Iran has criticized the UN secretary general’s decision to withdraw his invitation to Tehran to attend the Syria conference, which is scheduled to open today (January 22).
“It is regrettable that Ban Ki-moon withdrew his invitation under pressure… what is more unfortunate is the lack of courage to announce the reason behind this withdrawal,” Iranian Foreign Minister Mohammad Javad Zarif said on Tuesday.
“I regard this behavior as beneath the UN secretary general’s dignity,” Zarif added.
Ban Ki-moon rescinded his invitation late on Monday, under intense U.S. pressure, after Syria’s main Western-backed opposition group threatened to boycott the long-awaited conference.
After Ban withdrew the invitation, the opposition Syrian National Coalition said it would attend the talks aimed at finding a solution to the Syria crisis, which has dragged on for nearly three years.
That cleared the way for the conference to open on Wednesday as planned in the Swiss resort city of Montreux, with high-ranking delegations from the United States, Russia, and close to 40 other countries attending. Face-to-face negotiations between the Syrian government and its opponents — the first since the crisis began — are to start on Friday in Geneva, according to AP.
Zarif stated that he had clearly told Ban Ki-moon that Iran would play a positive and constructive role but would not accept any preconditions for its participation in the talks.
“We hope that Ban can explain the main reasons behind his move,” he added.
“Obviously, the United States and certain groups who have the Syrian people’s blood on their hands, have put pressure on him, and Mr. Ban Ki-moon has been compelled to make this move,” he said.
Iranian Foreign Ministry spokeswoman Marzieh Afkham said, “It is regrettable that Mr. Secretary General has done this under pressure, and we hope he can explain his main reasons.”
Russian Foreign Minister Sergei Lavrov said Ban’s decision to rescind Iran’s invitation was a mistake, but Moscow would try to make the negotiations work.
“There is no catastrophe, we will push for a dialogue between the Syrian parties without any preconditions,” Lavrov said at a press conference, according to AP.
At the same time, Lavrov took a jab at Ban, saying his decision on Iran “hasn’t helped strengthen the UN authority,” and that recalling the offer looked “unseemly.”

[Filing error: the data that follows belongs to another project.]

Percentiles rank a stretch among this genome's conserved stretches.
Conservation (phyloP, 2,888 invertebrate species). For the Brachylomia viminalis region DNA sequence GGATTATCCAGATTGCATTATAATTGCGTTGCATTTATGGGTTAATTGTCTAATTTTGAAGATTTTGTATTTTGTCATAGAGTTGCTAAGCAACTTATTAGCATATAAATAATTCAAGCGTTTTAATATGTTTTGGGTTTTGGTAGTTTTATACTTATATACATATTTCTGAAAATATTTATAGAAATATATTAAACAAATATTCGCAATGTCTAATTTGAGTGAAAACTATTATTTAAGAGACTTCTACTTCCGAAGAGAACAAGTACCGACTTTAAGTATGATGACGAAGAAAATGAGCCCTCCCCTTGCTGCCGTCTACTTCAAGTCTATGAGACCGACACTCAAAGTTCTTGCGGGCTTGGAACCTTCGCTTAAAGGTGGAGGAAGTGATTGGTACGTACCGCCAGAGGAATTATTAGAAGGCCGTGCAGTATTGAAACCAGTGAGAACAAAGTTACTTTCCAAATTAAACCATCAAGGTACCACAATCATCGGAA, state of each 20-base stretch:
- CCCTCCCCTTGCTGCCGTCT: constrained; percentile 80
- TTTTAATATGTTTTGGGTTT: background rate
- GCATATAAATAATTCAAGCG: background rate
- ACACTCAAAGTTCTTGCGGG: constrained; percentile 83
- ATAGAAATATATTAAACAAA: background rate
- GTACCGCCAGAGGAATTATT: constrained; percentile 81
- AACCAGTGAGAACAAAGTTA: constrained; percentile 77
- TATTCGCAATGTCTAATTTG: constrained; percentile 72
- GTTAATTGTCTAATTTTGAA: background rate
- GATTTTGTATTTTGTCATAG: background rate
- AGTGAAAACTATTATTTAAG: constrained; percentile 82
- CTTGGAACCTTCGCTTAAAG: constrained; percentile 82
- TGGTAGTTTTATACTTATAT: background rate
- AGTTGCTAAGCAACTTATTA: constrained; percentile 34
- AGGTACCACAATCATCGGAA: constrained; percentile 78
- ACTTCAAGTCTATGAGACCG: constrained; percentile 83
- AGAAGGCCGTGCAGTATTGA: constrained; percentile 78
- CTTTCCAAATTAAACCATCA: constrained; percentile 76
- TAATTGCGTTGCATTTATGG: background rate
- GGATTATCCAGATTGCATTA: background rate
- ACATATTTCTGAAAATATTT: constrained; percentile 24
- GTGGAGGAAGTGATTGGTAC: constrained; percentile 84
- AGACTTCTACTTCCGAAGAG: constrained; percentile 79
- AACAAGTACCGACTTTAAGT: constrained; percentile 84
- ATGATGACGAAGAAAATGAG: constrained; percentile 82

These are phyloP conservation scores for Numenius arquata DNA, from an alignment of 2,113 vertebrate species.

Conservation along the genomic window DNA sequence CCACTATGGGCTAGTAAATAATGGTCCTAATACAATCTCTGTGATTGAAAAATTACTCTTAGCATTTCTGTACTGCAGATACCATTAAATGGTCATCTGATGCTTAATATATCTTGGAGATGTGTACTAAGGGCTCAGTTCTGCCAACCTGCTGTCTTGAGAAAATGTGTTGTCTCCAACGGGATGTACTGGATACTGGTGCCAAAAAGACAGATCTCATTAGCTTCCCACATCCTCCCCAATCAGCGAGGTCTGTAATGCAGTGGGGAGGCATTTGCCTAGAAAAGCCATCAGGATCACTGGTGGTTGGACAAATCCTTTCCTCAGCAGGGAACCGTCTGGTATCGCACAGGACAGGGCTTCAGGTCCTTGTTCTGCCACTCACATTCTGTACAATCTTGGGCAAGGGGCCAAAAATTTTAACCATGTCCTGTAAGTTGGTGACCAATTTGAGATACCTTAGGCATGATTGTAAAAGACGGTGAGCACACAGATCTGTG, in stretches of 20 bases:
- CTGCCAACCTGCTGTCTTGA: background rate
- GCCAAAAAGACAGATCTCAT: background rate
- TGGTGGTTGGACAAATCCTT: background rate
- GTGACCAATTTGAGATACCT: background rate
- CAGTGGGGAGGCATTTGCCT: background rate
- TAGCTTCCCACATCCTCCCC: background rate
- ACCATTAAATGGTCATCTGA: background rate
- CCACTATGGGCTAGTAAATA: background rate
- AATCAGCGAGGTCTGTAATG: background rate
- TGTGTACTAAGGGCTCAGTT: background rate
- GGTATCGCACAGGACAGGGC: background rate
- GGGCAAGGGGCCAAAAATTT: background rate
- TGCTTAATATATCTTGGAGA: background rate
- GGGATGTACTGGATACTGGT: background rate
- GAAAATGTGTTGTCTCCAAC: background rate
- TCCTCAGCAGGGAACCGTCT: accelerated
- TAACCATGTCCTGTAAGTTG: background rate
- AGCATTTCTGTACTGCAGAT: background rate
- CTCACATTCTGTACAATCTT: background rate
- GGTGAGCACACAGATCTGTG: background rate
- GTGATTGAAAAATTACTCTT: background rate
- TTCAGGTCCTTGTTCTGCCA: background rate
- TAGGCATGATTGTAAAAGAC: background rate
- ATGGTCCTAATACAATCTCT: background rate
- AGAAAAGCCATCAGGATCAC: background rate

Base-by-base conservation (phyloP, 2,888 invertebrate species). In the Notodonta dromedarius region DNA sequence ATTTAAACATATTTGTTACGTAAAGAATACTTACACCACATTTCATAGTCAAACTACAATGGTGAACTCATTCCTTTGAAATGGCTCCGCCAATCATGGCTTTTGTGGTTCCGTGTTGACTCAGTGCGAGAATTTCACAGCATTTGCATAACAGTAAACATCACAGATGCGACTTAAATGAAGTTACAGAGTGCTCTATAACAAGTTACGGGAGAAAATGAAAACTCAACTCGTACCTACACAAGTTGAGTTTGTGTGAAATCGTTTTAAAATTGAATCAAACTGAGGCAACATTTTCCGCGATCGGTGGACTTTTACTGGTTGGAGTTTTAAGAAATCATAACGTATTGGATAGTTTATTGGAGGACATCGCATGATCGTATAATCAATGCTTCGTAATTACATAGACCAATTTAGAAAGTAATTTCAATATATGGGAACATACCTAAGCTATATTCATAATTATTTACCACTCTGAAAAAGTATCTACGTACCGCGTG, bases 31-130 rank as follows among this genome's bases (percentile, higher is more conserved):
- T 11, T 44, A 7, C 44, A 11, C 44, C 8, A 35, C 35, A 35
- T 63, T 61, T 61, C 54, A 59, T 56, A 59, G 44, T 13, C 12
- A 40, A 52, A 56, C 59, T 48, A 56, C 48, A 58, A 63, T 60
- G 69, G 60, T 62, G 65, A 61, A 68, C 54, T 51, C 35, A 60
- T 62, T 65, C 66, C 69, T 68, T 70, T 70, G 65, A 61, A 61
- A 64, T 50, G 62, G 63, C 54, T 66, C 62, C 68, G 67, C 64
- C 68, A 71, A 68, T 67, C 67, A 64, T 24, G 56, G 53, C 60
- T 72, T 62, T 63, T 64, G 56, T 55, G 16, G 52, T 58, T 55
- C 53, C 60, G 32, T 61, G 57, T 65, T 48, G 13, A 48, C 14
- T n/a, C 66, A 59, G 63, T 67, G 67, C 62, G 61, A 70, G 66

Lavrov reaffirmed Russia’s stance that the presence of Iran was essential for the success of the talks.
He stated that the Syrian National Coalition, the political opposition body, which threatened to boycott the conference, is not acting in line with the Geneva communiqué, and neither are its foreign sponsors, according to RT.
“I only regret that this story did not make the United Nations’ reputation any better,” Lavrov said.
Washington welcomed the about-face. State Department spokeswoman Jen Psaki said, “We are hopeful that, in the wake of today’s announcement, all parties can now return to focus on the task at hand, which is bringing an end to the suffering of the Syrian people and beginning a process toward a long overdue political transition.”
The U.S. had also insisted that Iran’s invitation be rescinded unless Tehran made “explicit and public support for the full implementation of the Geneva communiqué including the establishment of a transitional governing body by mutual consent with full executive authorities,” the State Department said in an earlier statement.
Tehran refused to accept any such preconditions.
“The Islamic Republic of Iran appreciates the efforts of the UN secretary general and his special envoy, Mr. Brahimi, in finding a political solution for the Syrian crisis,” Iran’s ambassador to the United Nations, Mohammed Khazaee, said in a statement on Monday. “However, the Islamic Republic of Iran does not accept any preconditions for its participation” in the conference.